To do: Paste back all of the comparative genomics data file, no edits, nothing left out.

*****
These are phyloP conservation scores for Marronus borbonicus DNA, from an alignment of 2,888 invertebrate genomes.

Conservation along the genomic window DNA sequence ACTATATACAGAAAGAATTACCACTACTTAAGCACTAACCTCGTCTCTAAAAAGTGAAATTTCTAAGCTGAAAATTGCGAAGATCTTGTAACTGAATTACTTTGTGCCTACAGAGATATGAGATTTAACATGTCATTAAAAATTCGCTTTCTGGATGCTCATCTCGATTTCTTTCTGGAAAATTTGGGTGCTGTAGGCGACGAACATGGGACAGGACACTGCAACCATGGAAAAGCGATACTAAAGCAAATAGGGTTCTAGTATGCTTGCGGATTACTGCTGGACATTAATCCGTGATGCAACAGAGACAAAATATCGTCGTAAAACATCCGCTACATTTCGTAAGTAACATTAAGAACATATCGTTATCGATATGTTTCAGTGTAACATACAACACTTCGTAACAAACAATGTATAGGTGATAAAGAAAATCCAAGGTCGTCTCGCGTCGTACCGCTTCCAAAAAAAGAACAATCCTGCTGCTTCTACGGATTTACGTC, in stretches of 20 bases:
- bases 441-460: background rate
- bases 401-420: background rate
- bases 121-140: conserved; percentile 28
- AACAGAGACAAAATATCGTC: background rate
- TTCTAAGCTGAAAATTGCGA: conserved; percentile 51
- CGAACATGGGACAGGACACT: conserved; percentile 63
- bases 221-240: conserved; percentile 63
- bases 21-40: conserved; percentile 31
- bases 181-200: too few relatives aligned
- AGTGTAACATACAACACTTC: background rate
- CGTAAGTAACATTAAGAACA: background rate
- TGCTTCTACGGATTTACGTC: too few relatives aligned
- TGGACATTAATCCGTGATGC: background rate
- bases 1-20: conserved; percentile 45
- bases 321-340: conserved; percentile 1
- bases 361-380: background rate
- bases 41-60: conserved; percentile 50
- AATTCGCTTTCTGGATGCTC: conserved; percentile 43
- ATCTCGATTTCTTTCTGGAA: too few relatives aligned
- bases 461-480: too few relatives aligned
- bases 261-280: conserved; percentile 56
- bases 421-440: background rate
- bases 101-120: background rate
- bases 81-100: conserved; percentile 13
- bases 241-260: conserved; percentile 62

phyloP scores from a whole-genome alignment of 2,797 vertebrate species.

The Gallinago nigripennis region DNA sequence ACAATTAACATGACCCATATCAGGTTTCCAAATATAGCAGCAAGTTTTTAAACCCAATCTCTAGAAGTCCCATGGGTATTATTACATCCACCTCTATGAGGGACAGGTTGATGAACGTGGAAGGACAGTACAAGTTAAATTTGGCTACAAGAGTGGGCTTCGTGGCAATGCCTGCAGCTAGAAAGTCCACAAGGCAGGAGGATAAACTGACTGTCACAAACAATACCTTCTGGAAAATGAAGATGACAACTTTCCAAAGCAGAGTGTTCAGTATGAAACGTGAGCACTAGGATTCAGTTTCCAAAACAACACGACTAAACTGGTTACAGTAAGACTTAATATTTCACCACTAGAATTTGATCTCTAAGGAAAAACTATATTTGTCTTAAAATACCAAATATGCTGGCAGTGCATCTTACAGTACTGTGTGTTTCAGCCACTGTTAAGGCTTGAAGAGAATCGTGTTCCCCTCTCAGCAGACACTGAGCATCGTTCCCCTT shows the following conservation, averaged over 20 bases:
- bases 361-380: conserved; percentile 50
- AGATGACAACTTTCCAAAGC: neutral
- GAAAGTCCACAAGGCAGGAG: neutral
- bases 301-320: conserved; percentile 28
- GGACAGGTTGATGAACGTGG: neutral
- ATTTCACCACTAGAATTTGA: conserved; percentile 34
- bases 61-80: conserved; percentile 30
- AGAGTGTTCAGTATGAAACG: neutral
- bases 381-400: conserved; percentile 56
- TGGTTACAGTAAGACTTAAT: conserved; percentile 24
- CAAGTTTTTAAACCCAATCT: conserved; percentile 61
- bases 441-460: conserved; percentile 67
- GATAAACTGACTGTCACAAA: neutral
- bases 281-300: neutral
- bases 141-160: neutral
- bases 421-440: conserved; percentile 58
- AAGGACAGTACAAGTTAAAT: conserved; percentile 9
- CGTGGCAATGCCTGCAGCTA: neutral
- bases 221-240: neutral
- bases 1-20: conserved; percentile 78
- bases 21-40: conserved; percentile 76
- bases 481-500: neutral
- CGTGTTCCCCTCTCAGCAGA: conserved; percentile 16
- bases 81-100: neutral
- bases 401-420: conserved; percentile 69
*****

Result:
These are phyloP conservation scores for Marronus borbonicus DNA, from an alignment of 2,888 invertebrate genomes.

Conservation along the genomic window DNA sequence ACTATATACAGAAAGAATTACCACTACTTAAGCACTAACCTCGTCTCTAAAAAGTGAAATTTCTAAGCTGAAAATTGCGAAGATCTTGTAACTGAATTACTTTGTGCCTACAGAGATATGAGATTTAACATGTCATTAAAAATTCGCTTTCTGGATGCTCATCTCGATTTCTTTCTGGAAAATTTGGGTGCTGTAGGCGACGAACATGGGACAGGACACTGCAACCATGGAAAAGCGATACTAAAGCAAATAGGGTTCTAGTATGCTTGCGGATTACTGCTGGACATTAATCCGTGATGCAACAGAGACAAAATATCGTCGTAAAACATCCGCTACATTTCGTAAGTAACATTAAGAACATATCGTTATCGATATGTTTCAGTGTAACATACAACACTTCGTAACAAACAATGTATAGGTGATAAAGAAAATCCAAGGTCGTCTCGCGTCGTACCGCTTCCAAAAAAAGAACAATCCTGCTGCTTCTACGGATTTACGTC, in stretches of 20 bases:
- bases 441-460: background rate
- bases 401-420: background rate
- bases 121-140: conserved; percentile 28
- AACAGAGACAAAATATCGTC: background rate
- TTCTAAGCTGAAAATTGCGA: conserved; percentile 51
- CGAACATGGGACAGGACACT: conserved; percentile 63
- bases 221-240: conserved; percentile 63
- bases 21-40: conserved; percentile 31
- bases 181-200: too few relatives aligned
- AGTGTAACATACAACACTTC: background rate
- CGTAAGTAACATTAAGAACA: background rate
- TGCTTCTACGGATTTACGTC: too few relatives aligned
- TGGACATTAATCCGTGATGC: background rate
- bases 1-20: conserved; percentile 45
- bases 321-340: conserved; percentile 1
- bases 361-380: background rate
- bases 41-60: conserved; percentile 50
- AATTCGCTTTCTGGATGCTC: conserved; percentile 43
- ATCTCGATTTCTTTCTGGAA: too few relatives aligned
- bases 461-480: too few relatives aligned
- bases 261-280: conserved; percentile 56
- bases 421-440: background rate
- bases 101-120: background rate
- bases 81-100: conserved; percentile 13
- bases 241-260: conserved; percentile 62

phyloP scores from a whole-genome alignment of 2,797 vertebrate species.

The Gallinago nigripennis region DNA sequence ACAATTAACATGACCCATATCAGGTTTCCAAATATAGCAGCAAGTTTTTAAACCCAATCTCTAGAAGTCCCATGGGTATTATTACATCCACCTCTATGAGGGACAGGTTGATGAACGTGGAAGGACAGTACAAGTTAAATTTGGCTACAAGAGTGGGCTTCGTGGCAATGCCTGCAGCTAGAAAGTCCACAAGGCAGGAGGATAAACTGACTGTCACAAACAATACCTTCTGGAAAATGAAGATGACAACTTTCCAAAGCAGAGTGTTCAGTATGAAACGTGAGCACTAGGATTCAGTTTCCAAAACAACACGACTAAACTGGTTACAGTAAGACTTAATATTTCACCACTAGAATTTGATCTCTAAGGAAAAACTATATTTGTCTTAAAATACCAAATATGCTGGCAGTGCATCTTACAGTACTGTGTGTTTCAGCCACTGTTAAGGCTTGAAGAGAATCGTGTTCCCCTCTCAGCAGACACTGAGCATCGTTCCCCTT shows the following conservation, averaged over 20 bases:
- bases 361-380: conserved; percentile 50
- AGATGACAACTTTCCAAAGC: neutral
- GAAAGTCCACAAGGCAGGAG: neutral
- bases 301-320: conserved; percentile 28
- GGACAGGTTGATGAACGTGG: neutral
- ATTTCACCACTAGAATTTGA: conserved; percentile 34
- bases 61-80: conserved; percentile 30
- AGAGTGTTCAGTATGAAACG: neutral
- bases 381-400: conserved; percentile 56
- TGGTTACAGTAAGACTTAAT: conserved; percentile 24
- CAAGTTTTTAAACCCAATCT: conserved; percentile 61
- bases 441-460: conserved; percentile 67
- GATAAACTGACTGTCACAAA: neutral
- bases 281-300: neutral
- bases 141-160: neutral
- bases 421-440: conserved; percentile 58
- AAGGACAGTACAAGTTAAAT: conserved; percentile 9
- CGTGGCAATGCCTGCAGCTA: neutral
- bases 221-240: neutral
- bases 1-20: conserved; percentile 78
- bases 21-40: conserved; percentile 76
- bases 481-500: neutral
- CGTGTTCCCCTCTCAGCAGA: conserved; percentile 16
- bases 81-100: neutral
- bases 401-420: conserved; percentile 69